A scholar who spent five months at a cancer ward in a hospital that had roughly 5,000 employees studied how nurses use knowledge on the job and found something interesting;  they can smell infections.

I don't mean leprosy, or something really obvious, they can smell a type of infection.

“A urinary tract infection is very distinct. I can recognize that smell out in the corridor,” wrote one, while another said, "a urinary tract infection, or clostridium. It's super easy to smell!”

This makes sense, especially considering that the nurses Østfold University College grad student Hanna Marie Ihlebæk surveyed had up to 25 years if experience.  The more experience you get, the better your clinical eye. And in this case, nose.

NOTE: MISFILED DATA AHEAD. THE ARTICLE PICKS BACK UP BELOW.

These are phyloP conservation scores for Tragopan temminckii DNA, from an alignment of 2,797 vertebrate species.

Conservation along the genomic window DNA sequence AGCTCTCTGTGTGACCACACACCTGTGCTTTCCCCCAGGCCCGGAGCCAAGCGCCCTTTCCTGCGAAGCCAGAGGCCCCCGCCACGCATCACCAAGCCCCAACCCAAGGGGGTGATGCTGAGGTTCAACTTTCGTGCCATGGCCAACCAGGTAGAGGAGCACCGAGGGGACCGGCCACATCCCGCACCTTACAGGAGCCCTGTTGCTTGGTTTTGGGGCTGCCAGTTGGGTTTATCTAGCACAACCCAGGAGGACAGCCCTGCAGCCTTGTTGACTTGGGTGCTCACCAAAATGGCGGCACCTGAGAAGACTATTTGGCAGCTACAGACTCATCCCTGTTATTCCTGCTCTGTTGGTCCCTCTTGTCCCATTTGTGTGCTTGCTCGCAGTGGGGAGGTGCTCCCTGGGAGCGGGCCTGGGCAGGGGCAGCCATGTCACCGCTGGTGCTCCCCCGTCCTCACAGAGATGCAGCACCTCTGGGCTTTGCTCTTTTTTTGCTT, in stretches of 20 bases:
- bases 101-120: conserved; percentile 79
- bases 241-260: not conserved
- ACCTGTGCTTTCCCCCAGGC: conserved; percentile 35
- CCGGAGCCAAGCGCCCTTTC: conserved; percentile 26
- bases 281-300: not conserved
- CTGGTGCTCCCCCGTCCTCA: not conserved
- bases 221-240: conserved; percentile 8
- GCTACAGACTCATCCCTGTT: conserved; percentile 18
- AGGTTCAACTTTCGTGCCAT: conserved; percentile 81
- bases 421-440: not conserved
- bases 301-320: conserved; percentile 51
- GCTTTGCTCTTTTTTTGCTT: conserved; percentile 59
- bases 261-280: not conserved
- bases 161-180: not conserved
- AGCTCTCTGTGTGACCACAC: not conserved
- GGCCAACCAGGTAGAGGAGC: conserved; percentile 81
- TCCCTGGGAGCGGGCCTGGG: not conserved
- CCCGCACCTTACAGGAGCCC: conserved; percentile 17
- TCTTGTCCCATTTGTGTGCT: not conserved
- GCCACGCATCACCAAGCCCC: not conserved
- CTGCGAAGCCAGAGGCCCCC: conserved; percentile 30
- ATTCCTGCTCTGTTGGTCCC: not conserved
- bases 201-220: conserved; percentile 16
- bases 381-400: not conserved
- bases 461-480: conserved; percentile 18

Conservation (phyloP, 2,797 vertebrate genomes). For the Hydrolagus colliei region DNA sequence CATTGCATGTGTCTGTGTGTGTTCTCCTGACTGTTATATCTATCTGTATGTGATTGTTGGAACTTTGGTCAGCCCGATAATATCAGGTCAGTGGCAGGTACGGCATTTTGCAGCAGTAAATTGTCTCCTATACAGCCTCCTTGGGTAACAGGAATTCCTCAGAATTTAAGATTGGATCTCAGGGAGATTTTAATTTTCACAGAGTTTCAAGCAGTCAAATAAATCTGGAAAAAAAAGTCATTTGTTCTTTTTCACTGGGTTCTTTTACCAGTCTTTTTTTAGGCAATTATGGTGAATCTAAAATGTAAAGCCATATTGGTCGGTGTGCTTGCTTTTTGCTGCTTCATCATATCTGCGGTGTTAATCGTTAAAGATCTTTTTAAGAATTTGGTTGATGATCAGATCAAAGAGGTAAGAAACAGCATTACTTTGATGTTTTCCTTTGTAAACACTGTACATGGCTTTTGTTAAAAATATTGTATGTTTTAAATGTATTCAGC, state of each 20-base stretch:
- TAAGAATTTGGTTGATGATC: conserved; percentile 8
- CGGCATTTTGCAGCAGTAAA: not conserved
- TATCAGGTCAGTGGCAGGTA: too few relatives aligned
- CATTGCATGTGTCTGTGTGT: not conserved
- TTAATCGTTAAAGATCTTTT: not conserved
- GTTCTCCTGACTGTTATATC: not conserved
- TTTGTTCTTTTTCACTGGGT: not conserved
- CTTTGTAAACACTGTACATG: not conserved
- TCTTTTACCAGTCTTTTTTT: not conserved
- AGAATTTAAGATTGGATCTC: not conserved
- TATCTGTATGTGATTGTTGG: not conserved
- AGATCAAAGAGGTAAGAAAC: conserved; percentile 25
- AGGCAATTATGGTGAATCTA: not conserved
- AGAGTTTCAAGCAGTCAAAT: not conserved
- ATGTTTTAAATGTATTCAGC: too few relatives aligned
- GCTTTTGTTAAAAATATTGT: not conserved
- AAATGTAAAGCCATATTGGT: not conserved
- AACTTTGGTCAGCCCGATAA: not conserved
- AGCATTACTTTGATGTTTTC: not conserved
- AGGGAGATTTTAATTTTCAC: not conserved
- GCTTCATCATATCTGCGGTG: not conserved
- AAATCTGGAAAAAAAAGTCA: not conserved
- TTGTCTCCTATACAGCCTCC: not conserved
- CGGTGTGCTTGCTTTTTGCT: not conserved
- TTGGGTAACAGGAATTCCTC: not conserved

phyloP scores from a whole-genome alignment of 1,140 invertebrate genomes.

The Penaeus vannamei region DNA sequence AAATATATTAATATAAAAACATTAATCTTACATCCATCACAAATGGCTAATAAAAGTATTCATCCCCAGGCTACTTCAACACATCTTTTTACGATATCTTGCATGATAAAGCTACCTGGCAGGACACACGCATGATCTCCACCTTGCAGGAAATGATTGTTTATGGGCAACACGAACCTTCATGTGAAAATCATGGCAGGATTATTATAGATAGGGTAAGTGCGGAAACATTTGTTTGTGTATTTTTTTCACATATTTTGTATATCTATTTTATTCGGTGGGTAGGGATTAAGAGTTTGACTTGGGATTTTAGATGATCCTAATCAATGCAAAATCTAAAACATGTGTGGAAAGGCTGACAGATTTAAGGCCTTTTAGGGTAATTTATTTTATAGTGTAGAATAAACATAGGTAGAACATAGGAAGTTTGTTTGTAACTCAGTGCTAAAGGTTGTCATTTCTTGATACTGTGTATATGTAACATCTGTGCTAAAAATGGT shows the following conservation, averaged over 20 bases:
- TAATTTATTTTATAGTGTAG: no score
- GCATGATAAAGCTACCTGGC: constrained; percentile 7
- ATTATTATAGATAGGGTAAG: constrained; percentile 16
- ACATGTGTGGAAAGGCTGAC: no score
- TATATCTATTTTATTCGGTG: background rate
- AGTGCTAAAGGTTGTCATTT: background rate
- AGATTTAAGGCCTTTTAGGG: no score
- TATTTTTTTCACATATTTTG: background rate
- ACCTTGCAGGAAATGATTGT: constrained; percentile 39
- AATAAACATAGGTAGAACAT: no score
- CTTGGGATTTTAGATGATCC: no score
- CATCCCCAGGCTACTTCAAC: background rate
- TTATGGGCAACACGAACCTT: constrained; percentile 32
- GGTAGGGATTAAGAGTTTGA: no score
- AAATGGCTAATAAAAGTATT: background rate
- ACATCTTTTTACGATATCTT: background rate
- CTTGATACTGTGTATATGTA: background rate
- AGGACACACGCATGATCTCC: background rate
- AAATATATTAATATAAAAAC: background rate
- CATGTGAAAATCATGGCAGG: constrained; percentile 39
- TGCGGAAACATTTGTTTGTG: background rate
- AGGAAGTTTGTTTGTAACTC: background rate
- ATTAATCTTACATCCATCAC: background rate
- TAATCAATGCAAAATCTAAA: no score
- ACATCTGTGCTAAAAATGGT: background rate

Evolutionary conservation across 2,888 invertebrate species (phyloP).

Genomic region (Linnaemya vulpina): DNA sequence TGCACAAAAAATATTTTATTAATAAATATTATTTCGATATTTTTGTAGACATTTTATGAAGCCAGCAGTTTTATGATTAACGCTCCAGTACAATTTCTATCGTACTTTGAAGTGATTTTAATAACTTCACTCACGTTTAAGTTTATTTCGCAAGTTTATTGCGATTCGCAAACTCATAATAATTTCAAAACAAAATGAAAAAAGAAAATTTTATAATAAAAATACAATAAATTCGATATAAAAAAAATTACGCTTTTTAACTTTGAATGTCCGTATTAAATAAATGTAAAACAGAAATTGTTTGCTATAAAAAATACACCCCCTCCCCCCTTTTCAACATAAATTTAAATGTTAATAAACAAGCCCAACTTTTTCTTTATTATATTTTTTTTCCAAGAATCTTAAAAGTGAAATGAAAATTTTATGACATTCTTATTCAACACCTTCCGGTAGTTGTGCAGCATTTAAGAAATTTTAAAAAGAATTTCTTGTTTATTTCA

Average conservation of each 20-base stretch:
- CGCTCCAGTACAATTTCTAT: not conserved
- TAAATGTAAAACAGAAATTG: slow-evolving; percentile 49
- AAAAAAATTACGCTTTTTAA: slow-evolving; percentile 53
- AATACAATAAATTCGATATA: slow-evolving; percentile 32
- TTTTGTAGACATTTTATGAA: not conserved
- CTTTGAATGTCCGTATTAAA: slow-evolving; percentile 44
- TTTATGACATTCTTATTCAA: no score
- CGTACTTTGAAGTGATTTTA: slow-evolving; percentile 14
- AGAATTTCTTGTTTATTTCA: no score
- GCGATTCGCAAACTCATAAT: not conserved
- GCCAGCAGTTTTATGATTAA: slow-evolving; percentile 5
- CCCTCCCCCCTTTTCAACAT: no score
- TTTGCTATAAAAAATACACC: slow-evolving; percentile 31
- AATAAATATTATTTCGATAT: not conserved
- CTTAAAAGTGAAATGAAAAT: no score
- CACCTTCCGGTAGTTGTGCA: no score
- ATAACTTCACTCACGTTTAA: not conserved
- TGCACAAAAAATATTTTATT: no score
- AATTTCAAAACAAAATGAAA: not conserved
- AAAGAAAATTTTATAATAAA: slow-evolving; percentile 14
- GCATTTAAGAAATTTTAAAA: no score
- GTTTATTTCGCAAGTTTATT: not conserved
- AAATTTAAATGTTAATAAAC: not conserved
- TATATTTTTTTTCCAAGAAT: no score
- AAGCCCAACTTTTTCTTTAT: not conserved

Hanna Marie Ihlebæk. Photo by Ida Irene Bergstrøm via Science Norway.

"Nurses use all their senses except taste,” Edith Gjevjon, nurse, editor of the Norwegian nursing journal Sykepleien Forsking, and head of the department for undergraduate studies at Lovisenberg Diaconal University College in Oslo, told Ida Irene Bergstrøm of Science Norway.

Some even insist we can smell anxiety, joy, and depression but they may be using "smell" the way we use "detect." Though I know hundreds of doctors I still get "white coat hypertension" when visiting, so I tell the nurse to take my blood pressure after the exam. She gets it, she doesn't need a keen sense of smell to know that people are nervous seeing doctors.